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parse_dir doesn't seem to work

by nysus (Vicar)
on Jan 03, 2008 at 17:32 UTC ( #660259=perlquestion: print w/replies, xml ) Need Help??

nysus has asked for the wisdom of the Perl Monks concerning the following question:

I have a simple function to test the parse_dir function:
1 #!/usr/bin/perl 2 use File::Listing qw(parse_dir); 3 $listing = `ls -l`; 4 @directories = parse_dir($listing); 5 print @directories;
Using perl version 5.8.8. No errors, but nothing is returned even though there are definitely entries in the directory. Any ideas?

$PM = "Perl Monk's";
$MCF = "Most Clueless Friar Abbot Bishop Pontiff Deacon";
$nysus = $PM . $MCF;
Click here if you love Perl Monks

Replies are listed 'Best First'.
Re: parse_dir doesn't seem to work
by Cubes (Pilgrim) on Jan 03, 2008 at 17:38 UTC
    What's in $listing before you pass it to parse_dir?

    What's in @directories afterwards?

    (Data::Dumper may be useful here)

      using data dumper, $listing is the directory listing. dumping @directories produces nothing.

      $PM = "Perl Monk's";
      $MCF = "Most Clueless Friar Abbot Bishop Pontiff Deacon";
      $nysus = $PM . $MCF;
      Click here if you love Perl Monks

        I get the correct list returned (using 5.8.5) from parse_dir. Perhaps there's something it doesn't like about your brand of ls -l? Looks like there's a parameter to parse_dir to make it speak up on unparseable lines... does that help?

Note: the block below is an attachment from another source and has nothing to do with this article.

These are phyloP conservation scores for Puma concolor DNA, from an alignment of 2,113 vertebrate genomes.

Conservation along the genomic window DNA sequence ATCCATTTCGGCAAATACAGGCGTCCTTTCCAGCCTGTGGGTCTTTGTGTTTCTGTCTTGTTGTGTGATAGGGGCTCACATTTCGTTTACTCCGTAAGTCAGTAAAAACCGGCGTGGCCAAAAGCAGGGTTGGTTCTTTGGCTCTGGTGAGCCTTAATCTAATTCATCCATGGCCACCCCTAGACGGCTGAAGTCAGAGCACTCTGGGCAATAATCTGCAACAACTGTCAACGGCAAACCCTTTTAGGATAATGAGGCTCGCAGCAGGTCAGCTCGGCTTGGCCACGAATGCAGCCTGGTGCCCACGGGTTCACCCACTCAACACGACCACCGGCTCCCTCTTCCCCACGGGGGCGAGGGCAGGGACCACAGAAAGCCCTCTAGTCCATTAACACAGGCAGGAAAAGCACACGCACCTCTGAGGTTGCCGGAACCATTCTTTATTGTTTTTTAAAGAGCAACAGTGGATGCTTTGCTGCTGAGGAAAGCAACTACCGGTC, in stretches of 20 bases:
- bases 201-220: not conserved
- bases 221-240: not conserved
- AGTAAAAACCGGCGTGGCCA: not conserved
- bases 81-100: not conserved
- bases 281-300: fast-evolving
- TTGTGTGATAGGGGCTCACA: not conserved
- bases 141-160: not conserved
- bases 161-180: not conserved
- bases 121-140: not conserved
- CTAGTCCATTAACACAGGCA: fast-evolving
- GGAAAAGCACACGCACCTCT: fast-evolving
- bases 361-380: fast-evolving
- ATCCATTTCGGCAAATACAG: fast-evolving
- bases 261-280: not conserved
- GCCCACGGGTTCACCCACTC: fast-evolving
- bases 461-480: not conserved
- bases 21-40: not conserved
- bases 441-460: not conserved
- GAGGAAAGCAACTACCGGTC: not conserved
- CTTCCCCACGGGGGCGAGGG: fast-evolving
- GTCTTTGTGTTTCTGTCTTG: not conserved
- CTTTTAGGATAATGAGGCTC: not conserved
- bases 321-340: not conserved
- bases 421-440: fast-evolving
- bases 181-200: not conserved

Re: parse_dir doesn't seem to work
by GrandFather (Saint) on Jan 03, 2008 at 17:49 UTC

    maybe there are no subdirectories to the current working directory when the script is run?


    Perl is environmentally friendly - it saves trees
      There are definitely subdirectories. When I print $listing, there is 151 directories/symlinks.

      $PM = "Perl Monk's";
      $MCF = "Most Clueless Friar Abbot Bishop Pontiff Deacon";
      $nysus = $PM . $MCF;
      Click here if you love Perl Monks

        It may be worth providing a small sample of the $listing contents for those of us that are *nixly challenged.


        Perl is environmentally friendly - it saves trees

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